Okada ban and the spread of COVID-19 pandemic

In January this year, the Head of the Accident, Emergency and Orthopaedic Department at the Korle-Bu Teaching Hospital, Dr Frederick Kwarteng, provoked a public debate when he called on the government to ban the operation of Okada in the country.

He made the call following 58 motorcycle accidents that were recorded in less than two weeks in the hospital -from December 21, 2019 to January 1, 2020.

The alarming rate of the accidents which also resulted in the victims losing their lives and in some cases their limbs, prompted Dr Kwarteng to make the passionate call for the ban.

Since that call, many other well-meaning members of the public have added their voices, largely because of the grim statistics that indicate that 732 people died through Okada accidents nationwide in 2019.

These staggering numbers are frightening and show that the nation is losing able bodied young men through needless accidents because the nation is looking on while they die.

The Ghanaian Times is revisiting this topic today because as we published yesterday, Okada is presenting the country with another problem which must be looked at critically.

This time, Okada riders, in addition to all the existing issues continue to flout, with impunity, President Nana Addo Dankwa Akufo-Addo’s directives to residents in the country amid COVID-19 pandemic.

Amongst the presidential directives, is that residents should observe social distancing at markets, offices, banks, business centres and anywhere people need to gather.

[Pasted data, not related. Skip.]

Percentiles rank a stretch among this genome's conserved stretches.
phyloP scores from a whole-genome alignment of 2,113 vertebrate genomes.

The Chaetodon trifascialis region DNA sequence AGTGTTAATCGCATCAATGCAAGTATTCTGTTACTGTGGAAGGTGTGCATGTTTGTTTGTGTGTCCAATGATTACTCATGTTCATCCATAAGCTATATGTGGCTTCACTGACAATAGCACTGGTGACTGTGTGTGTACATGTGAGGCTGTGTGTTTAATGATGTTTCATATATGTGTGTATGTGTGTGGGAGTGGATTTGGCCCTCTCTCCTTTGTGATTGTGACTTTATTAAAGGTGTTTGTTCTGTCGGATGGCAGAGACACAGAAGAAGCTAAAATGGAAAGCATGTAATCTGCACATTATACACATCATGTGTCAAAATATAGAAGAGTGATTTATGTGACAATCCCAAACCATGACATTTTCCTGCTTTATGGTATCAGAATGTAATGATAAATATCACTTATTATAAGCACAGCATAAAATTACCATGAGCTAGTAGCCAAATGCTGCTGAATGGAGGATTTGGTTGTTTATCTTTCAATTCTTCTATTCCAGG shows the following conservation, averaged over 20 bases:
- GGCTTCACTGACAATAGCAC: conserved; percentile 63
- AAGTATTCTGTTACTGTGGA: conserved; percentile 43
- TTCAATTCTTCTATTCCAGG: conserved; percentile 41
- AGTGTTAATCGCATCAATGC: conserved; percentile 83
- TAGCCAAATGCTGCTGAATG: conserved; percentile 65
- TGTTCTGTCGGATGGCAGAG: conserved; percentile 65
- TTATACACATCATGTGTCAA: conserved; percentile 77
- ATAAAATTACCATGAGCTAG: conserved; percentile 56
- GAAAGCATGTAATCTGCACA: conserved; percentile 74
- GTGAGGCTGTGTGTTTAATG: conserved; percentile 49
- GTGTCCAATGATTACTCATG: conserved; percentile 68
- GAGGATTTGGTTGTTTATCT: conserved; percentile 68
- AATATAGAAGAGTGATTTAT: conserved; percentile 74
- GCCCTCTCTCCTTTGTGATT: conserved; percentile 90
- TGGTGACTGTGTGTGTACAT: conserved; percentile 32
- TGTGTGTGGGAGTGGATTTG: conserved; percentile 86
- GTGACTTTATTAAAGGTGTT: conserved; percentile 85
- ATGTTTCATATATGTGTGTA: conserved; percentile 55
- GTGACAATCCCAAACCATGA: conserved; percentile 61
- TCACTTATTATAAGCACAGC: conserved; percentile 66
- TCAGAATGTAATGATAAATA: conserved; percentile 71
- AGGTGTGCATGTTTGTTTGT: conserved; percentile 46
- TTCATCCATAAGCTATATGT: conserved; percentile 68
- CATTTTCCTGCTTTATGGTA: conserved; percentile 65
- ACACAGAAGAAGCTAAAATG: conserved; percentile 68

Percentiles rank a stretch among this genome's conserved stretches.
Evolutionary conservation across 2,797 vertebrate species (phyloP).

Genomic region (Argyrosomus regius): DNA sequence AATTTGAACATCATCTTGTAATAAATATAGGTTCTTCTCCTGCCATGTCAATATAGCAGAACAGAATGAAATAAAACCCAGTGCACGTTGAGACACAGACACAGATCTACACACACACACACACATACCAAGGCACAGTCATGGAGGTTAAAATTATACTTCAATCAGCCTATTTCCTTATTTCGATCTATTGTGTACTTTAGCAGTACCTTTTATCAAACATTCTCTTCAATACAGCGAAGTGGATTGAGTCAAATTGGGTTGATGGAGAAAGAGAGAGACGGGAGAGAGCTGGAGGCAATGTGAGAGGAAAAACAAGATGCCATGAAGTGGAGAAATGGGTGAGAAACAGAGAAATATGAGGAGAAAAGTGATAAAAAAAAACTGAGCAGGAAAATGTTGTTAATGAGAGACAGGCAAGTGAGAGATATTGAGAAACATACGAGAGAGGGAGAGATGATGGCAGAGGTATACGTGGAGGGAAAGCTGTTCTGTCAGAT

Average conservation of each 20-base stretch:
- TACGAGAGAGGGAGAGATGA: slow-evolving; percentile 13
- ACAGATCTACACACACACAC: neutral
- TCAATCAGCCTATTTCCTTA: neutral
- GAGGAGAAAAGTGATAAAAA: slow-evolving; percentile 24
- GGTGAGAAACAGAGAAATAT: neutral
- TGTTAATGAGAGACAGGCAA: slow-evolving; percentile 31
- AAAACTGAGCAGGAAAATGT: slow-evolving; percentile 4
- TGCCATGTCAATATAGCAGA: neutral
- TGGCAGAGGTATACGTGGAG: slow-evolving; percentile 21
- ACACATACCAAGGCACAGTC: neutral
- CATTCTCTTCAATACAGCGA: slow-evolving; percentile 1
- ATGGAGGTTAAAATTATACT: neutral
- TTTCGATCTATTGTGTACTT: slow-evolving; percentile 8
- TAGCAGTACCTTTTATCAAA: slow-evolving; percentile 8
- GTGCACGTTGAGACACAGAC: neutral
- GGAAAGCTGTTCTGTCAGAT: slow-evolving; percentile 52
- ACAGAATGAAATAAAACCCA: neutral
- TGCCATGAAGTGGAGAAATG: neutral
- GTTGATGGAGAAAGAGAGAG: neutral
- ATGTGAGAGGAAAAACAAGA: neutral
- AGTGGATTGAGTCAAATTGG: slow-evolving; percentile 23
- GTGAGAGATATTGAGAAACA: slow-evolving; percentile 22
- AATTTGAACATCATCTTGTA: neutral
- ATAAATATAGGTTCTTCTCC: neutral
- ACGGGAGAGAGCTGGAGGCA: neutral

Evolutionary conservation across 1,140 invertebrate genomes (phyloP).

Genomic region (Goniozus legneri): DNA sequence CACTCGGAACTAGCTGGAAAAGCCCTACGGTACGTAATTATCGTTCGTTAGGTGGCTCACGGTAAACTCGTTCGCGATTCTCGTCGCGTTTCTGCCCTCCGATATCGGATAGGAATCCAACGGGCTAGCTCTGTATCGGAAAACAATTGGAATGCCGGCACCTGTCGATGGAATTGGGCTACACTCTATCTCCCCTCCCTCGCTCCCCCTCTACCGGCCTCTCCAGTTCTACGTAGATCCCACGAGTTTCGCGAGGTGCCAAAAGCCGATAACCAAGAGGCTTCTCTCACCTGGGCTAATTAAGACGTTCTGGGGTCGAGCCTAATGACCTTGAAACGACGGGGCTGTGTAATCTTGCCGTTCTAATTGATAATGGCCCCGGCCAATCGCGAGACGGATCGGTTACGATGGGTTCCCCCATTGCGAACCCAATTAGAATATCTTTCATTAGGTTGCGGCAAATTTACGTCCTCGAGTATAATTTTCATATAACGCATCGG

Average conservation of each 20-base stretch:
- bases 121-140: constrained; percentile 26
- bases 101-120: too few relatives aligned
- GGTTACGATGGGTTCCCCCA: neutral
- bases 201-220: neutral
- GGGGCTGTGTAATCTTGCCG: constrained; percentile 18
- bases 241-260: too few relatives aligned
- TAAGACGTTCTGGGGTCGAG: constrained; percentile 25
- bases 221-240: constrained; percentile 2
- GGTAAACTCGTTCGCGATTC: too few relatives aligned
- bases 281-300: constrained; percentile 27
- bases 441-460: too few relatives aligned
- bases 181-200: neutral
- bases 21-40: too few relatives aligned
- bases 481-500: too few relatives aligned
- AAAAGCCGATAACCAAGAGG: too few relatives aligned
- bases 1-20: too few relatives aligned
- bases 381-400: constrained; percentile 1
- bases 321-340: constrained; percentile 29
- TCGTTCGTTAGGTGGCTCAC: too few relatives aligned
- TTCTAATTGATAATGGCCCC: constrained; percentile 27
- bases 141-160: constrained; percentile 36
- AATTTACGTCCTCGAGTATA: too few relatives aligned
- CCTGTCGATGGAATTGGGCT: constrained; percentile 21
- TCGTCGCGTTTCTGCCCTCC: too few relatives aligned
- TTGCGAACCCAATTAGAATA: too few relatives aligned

As you may already know, drivers of commercial vehicles especially in the Greater Accra Region, have been directed to reduce the number of passengers to create space for social distance.

To aid adherence to social distancing directives, many organisation are running shift system to reduce the number of workers in their offices and create room for space.

The sole purpose of these directives are to curb the further spread of the virus and protect us all.

We are therefore alarmed that Okada riders have chosen to endanger the lives of everyone by continuing to operate.

It is even more surprising that people are risking their lives and that of their families by patronising their services.

Various scientists across the globe have attested to the fact that social distance is one of the key preventive measures against the spread of the virus which does not yet have a vaccine.

It would be reckless on our part to take such an important preventive measure for granted and throw caution to the wind in the name of money making and the need to avoid traffic.

The Ghanaian Times is aware that more than 300 riders have been arrested by the Ghana Police Service recently, with some arraigned and others under investigation. 

It is a step in the right direction and we hope that they would be dealt with according to the law to deter others.But it should not end there because this is not the first time riders have been arrested.

We call on the government to take a bold decision on the Okada business. Since the current road traffic regulation forbids the business, law enforcement agencies should curtail in for the safety of all especially as we battle the virus.

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